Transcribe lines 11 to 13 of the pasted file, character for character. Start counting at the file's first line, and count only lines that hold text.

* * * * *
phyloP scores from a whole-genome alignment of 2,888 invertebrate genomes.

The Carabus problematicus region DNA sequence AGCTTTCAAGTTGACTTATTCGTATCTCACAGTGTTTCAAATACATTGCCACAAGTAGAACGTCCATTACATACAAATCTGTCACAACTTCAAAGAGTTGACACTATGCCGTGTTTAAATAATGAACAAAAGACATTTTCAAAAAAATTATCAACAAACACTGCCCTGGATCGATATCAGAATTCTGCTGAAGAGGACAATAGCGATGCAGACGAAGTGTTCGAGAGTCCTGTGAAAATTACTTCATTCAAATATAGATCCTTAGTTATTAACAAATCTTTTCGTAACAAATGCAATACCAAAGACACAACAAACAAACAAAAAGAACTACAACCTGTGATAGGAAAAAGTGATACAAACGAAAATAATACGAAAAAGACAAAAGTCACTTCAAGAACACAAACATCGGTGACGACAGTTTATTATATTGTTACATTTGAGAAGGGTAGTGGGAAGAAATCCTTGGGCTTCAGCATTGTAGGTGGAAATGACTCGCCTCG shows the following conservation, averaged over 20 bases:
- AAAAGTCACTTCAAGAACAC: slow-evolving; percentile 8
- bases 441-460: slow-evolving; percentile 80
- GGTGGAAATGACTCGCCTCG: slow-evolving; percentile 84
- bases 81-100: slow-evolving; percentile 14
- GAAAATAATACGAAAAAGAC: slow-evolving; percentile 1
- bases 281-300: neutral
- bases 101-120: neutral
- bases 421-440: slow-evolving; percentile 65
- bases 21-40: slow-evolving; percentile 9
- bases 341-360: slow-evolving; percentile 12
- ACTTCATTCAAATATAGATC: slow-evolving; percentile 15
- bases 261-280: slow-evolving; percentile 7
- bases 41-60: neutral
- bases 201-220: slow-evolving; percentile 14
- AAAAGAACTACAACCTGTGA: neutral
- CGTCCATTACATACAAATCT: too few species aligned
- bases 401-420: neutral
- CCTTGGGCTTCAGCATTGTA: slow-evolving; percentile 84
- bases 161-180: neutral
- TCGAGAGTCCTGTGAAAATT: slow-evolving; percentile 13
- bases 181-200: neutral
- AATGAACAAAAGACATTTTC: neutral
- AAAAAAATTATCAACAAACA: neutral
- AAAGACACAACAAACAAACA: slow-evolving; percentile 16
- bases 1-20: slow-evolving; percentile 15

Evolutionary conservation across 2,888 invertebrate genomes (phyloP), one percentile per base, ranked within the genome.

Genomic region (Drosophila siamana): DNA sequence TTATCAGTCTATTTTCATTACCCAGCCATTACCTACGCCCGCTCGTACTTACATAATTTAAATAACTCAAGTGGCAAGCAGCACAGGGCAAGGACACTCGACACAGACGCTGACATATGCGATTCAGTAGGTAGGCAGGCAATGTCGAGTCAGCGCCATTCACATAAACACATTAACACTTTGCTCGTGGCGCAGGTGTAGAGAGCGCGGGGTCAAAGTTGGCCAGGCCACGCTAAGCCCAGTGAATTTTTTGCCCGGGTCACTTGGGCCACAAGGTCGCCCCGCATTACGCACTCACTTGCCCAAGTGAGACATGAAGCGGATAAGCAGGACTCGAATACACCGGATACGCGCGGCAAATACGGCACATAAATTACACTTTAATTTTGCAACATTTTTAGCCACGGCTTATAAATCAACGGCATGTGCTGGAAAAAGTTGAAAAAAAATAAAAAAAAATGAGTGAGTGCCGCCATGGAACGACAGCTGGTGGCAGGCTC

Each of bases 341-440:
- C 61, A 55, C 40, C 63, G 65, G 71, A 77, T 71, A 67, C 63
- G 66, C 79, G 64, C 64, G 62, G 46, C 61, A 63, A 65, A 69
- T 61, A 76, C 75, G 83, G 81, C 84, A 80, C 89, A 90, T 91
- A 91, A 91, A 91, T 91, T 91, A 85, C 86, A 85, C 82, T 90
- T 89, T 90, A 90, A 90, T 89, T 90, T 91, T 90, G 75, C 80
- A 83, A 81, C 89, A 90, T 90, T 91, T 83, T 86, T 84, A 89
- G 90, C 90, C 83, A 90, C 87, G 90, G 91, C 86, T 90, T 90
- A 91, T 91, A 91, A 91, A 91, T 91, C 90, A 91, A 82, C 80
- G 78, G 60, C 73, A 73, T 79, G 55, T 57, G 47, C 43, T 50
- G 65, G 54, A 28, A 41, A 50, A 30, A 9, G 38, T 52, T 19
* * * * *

- bases 21-40: slow-evolving; percentile 9
- bases 341-360: slow-evolving; percentile 12
- ACTTCATTCAAATATAGATC: slow-evolving; percentile 15